‘What kind of vaccines do cats need?’ and other vaccine-related questions answered here.


Why Do Kittens Need So Many Shots?


Great question- Your kitten acquired some immunity when he or she drank colostrum, or milk, from the mother, but these antibodies weaken as the kitten ages.  To sustain adequate immunity during this phase when immunity is transitioning from antibodies produced by the mother to antibodies produced by the kitten, we administer vaccines at 6, 9, and 12 weeks of age.  The overall objective is to build your kitten’s own defenses against disease as the defenses that he or she inherited from his mother lose their strength.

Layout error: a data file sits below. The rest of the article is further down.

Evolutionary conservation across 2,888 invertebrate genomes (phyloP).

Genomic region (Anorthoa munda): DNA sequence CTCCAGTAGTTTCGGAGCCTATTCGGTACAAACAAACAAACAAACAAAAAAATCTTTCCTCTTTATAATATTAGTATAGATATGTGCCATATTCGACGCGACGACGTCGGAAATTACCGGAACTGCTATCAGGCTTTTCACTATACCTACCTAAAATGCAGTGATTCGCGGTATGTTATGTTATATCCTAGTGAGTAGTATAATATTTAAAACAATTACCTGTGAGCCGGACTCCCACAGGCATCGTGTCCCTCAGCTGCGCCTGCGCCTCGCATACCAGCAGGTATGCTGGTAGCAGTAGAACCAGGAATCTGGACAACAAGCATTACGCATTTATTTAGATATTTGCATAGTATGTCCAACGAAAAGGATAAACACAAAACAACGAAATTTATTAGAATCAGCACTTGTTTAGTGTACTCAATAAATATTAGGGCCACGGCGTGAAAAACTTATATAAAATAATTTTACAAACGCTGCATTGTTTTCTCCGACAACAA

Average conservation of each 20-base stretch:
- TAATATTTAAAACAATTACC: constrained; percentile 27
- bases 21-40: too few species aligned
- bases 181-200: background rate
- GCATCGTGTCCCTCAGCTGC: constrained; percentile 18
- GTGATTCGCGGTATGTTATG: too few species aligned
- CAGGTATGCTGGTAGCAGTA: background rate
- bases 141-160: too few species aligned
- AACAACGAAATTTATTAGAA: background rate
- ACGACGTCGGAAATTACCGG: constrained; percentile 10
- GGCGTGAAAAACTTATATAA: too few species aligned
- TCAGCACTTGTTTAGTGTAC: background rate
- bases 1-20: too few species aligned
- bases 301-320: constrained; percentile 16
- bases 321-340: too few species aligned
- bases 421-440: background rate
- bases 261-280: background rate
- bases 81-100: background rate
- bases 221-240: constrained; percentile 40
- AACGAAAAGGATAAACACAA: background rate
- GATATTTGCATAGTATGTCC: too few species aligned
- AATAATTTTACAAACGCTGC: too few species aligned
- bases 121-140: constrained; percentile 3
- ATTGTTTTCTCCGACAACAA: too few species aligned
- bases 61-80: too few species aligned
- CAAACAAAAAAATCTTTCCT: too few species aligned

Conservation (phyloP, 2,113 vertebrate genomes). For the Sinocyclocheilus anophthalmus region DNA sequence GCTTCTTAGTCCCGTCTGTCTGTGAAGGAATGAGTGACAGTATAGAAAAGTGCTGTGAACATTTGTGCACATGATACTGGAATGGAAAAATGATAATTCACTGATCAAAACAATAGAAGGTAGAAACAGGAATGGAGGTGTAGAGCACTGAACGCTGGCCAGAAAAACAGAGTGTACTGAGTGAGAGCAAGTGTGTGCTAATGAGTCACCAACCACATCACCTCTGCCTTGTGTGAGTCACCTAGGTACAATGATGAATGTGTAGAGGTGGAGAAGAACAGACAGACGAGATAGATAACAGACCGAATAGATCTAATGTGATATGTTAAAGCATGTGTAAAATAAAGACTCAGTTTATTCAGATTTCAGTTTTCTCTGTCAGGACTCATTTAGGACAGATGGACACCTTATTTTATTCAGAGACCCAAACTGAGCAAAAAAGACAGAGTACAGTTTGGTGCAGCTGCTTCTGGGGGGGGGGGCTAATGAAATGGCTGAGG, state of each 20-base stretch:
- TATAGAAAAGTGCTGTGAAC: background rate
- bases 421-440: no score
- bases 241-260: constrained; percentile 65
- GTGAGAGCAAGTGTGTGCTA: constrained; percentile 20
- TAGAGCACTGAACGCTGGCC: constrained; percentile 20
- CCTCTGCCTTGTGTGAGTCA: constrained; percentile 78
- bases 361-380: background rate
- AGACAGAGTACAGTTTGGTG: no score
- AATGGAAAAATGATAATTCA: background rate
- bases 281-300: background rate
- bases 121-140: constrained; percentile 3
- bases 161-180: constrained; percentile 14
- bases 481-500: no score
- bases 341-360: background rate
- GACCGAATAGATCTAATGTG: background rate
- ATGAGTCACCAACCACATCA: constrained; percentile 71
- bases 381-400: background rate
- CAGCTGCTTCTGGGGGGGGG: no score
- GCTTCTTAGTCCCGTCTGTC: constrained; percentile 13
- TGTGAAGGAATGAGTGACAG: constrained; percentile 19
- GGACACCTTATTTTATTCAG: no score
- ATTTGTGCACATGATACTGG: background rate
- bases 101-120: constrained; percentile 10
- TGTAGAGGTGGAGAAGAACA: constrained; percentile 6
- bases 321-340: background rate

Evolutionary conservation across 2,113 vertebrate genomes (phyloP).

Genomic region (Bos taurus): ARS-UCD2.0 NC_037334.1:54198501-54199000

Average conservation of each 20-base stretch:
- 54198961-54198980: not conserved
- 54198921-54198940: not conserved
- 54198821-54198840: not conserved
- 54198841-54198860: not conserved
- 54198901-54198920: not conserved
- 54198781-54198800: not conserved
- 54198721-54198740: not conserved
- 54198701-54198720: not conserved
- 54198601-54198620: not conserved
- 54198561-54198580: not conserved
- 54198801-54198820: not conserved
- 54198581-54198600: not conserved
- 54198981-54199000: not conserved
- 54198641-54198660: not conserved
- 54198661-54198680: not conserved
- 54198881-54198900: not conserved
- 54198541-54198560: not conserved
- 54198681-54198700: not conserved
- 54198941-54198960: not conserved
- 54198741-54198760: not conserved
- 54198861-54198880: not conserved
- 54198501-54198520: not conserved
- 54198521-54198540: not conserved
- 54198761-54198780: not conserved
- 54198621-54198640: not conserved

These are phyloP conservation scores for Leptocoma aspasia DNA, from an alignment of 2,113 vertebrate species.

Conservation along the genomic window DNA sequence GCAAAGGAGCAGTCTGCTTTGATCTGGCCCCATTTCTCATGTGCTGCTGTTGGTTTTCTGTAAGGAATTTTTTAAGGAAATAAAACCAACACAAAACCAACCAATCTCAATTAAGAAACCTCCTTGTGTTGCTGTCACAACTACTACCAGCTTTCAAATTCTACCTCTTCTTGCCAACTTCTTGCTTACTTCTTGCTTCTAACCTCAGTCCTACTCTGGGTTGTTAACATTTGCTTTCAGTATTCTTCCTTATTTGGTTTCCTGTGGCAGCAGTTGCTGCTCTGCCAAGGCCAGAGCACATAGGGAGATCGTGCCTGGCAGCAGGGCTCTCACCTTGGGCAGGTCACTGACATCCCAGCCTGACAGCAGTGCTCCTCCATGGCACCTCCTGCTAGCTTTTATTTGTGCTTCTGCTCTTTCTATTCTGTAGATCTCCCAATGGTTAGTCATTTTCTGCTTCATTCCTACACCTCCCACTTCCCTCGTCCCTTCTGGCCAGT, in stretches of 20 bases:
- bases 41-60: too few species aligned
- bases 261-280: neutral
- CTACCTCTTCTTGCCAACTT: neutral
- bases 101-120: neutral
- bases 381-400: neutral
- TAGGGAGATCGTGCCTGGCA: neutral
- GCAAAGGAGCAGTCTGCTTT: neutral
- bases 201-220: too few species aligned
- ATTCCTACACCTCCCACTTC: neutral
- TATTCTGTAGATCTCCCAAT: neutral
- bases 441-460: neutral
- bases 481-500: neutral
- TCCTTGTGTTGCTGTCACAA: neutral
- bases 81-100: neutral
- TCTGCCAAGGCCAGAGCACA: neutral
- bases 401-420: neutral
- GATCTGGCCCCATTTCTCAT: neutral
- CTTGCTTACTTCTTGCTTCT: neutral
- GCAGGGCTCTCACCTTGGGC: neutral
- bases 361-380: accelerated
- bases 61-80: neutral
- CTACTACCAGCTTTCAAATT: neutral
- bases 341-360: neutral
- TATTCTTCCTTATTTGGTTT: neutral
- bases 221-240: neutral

How Do Vaccines Work?


The vaccines that we administer at Animal Medical basically take two forms: Killed and Live.  There is a special concern with using killed (sometimes referred to as inactivated vaccines).  See more below.


Killed Vaccines

In vaccines that contain killed virus (variations include subunit and inactivated), the virus that we are trying to protect against is either killed or is reduced to its most telltale components.  When injected, the pet’s body can learn what it needs to protect against and create antibodies against the disease without risk of infection. Because there is some evidence that suggests that killed vaccines are associated with higher rates of cancer, Animal Medical of New City does not vaccinate kittens or cats with inactivated (killed) vaccines.  


Live Vaccines